Despite (or precisely because) of that, many taxpayers brought actions against the State for the losses they have suffered as a result of such unconstitutional law. Surprisingly enough, the Supreme Court upheld their claims, even though they had gotten an unappealable decision rejecting the overpayment refund or not even applied for refund within the established deadlines. The Supreme Court argued that the action for damages was different from and did not depend on the action for refund. Affected taxpayers thus had one year, from the date of publication of the judgment annulling the unconstitutional provision, to file a claim for damages.
This case law was heavily criticized by several scholars. They argued that it (i) de facto offset the legal effects of administrative and judicial decisions that were unappealable and to be preserved for the sake of legal certainty; (ii) contravened the spirit of Article 40(1) of Organic Law 2/1979; (iii) gave the opportunity to obtain a legal remedy to individuals that did not avail themselves in due time of the legal remedies at their disposal; and (iv) de facto eliminated the four-years limitation period established in the interests of legal certainty.
Afterwards, the Supreme Court restricted the scope of this case law, by declaring that it did not apply to cases where the legislative provision at issue was annulled by the SCC with prospective effects, nor to cases where EU law was breached.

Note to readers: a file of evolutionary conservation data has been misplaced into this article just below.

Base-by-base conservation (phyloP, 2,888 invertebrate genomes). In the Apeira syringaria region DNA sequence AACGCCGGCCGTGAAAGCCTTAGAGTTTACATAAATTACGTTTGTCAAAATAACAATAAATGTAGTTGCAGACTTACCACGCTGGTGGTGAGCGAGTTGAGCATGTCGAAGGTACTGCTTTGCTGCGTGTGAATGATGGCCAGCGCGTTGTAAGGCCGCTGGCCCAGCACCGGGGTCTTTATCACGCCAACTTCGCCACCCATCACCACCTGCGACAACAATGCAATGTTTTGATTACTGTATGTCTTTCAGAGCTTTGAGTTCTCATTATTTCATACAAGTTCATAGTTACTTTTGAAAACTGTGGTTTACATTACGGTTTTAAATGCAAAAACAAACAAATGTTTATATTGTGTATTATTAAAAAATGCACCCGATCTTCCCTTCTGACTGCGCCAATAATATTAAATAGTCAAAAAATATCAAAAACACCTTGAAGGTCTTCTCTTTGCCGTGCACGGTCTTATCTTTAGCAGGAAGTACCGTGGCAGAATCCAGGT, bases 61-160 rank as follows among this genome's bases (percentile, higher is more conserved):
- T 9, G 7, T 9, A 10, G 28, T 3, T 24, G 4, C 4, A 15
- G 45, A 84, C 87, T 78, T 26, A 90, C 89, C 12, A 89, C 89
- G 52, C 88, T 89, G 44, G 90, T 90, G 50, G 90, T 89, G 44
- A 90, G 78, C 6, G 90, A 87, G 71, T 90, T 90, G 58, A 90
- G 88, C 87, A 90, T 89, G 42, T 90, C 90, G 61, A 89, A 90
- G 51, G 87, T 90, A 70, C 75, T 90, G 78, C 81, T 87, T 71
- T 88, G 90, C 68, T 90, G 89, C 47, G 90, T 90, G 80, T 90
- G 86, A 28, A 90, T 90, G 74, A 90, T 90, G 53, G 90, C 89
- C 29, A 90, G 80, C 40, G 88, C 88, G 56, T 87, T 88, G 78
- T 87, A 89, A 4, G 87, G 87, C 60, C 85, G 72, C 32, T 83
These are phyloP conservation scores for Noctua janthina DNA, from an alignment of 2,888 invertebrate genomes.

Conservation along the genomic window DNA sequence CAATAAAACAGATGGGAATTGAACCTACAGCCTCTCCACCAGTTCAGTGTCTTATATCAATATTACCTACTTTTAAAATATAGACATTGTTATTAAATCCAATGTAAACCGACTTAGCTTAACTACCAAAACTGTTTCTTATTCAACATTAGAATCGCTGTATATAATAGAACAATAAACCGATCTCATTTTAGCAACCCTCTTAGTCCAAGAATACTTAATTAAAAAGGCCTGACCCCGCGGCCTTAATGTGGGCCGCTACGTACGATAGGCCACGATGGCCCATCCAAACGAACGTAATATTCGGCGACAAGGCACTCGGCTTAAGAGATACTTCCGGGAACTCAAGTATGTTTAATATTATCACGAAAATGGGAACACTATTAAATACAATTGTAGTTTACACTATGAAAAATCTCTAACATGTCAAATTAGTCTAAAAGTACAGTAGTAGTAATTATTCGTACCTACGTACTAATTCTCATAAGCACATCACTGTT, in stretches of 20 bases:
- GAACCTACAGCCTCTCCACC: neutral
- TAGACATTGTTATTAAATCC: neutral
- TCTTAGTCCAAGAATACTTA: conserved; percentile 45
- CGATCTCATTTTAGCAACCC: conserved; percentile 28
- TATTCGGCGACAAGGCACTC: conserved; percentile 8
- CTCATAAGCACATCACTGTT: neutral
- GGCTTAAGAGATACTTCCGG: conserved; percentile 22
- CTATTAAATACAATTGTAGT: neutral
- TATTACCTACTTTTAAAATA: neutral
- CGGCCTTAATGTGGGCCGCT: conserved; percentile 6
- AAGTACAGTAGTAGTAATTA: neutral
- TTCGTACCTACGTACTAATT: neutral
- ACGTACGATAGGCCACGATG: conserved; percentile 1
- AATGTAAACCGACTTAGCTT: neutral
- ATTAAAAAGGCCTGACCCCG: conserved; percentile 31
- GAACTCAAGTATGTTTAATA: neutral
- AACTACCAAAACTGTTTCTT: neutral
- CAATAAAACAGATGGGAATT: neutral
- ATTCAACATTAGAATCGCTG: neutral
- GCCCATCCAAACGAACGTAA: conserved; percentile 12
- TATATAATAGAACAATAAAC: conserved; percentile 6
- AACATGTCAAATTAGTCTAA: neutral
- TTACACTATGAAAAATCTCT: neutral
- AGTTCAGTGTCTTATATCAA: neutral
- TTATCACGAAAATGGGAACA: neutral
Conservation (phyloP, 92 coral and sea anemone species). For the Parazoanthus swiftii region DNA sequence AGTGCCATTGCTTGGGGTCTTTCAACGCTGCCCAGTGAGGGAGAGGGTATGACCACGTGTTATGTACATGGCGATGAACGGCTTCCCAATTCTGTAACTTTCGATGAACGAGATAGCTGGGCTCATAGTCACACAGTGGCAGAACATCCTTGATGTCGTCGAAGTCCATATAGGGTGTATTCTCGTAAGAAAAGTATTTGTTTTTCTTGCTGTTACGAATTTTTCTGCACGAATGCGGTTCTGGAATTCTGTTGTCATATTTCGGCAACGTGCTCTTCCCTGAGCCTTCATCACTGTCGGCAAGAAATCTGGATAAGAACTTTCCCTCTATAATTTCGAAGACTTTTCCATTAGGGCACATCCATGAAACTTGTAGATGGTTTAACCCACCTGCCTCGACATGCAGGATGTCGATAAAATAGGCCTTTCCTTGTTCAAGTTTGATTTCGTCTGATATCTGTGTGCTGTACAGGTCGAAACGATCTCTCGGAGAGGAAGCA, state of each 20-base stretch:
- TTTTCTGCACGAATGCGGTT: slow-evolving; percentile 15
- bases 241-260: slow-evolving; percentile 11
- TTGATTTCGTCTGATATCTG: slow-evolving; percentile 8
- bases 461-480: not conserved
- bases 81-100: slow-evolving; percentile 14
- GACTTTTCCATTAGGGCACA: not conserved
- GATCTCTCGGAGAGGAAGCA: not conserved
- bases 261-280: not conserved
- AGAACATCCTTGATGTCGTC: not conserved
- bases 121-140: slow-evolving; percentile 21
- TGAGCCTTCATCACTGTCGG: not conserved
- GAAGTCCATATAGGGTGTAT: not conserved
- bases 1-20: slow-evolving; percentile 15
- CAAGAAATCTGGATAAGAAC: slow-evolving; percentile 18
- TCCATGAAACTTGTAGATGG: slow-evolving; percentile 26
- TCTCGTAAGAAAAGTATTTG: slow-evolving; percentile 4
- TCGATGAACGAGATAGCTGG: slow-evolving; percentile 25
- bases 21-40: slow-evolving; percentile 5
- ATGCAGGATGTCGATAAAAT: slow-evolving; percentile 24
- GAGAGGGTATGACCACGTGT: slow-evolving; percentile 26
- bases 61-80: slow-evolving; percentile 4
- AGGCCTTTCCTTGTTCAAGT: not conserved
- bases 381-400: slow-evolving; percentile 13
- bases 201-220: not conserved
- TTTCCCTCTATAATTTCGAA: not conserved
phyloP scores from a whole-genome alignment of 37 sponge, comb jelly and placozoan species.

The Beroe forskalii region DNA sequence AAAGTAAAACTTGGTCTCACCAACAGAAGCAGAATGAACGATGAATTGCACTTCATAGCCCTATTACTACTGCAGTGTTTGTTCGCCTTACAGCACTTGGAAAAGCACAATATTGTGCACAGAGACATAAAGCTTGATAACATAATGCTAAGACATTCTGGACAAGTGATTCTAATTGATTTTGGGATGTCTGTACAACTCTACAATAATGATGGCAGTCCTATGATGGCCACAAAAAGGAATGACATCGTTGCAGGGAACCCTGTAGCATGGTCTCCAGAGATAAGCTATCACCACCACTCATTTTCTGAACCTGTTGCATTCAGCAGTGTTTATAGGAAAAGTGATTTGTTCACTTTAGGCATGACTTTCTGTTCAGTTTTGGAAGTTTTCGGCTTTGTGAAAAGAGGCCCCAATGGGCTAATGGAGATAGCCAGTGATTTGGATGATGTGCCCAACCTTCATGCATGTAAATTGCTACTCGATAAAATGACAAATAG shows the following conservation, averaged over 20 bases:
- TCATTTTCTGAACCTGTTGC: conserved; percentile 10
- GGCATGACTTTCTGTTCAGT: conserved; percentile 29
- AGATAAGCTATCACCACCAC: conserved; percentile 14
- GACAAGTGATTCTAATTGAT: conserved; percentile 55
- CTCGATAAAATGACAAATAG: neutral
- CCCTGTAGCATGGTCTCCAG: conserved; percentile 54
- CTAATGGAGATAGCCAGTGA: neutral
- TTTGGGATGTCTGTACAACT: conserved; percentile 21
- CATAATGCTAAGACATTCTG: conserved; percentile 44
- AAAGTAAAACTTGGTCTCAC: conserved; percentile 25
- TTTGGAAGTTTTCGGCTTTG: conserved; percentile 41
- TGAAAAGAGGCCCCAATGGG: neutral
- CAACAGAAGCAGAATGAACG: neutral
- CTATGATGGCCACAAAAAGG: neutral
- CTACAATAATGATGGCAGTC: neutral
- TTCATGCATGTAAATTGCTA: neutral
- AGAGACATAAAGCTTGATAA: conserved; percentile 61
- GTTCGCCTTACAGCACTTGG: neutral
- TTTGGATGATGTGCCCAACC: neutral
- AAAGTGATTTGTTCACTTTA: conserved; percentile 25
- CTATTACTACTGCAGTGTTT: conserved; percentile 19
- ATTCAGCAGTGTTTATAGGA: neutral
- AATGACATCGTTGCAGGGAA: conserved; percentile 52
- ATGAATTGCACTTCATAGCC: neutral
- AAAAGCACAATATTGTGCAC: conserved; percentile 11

The Supreme Court, nevertheless, ended up making a preliminary reference on whether this second restriction was contrary to the principles of effectiveness and equivalence. In Transportes Urbanos, the Court of Justice found that this rule violated the latter principle, which requires that conditions imposed by national law in relation to actions for damages are not less favourable where the action is based on UE law than where it is based on national law, all other things being equal. Indeed, actions based on breaches of EU law were subject to a requirement that did not apply to similar actions based on national law: the plaintiff had to have previously exhausted all domestic remedies for challenging the validity of the harmful administrative measure adopted on the basis of the unlawful legislation. The Court of Justice also considered that it was not necessary to examine this rule requiring prior exhaustion of such remedies in the light of the principle of effectiveness.
Sed perseverare diabolicum
After Transportes Urbanos, the Spanish Supreme Court extended its case-law on State liability for unconstitutional legislation to legislation contrary to EU law, albeit with a relevant modification: it subjected this liability to the condition of the breach of EU law being ‘sufficiently serious’. The ‘explanation’ for this requirement lies in the fact that, according to settled established case law of the Court of Justice, State liability for breaches of EU law is subject to three conditions: first, the legal rule infringed must be intended to confer rights on individuals; second, the breach of this rule must be sufficiently serious; and third, there must be a causal link between the breach and the loss sustained by the injured person.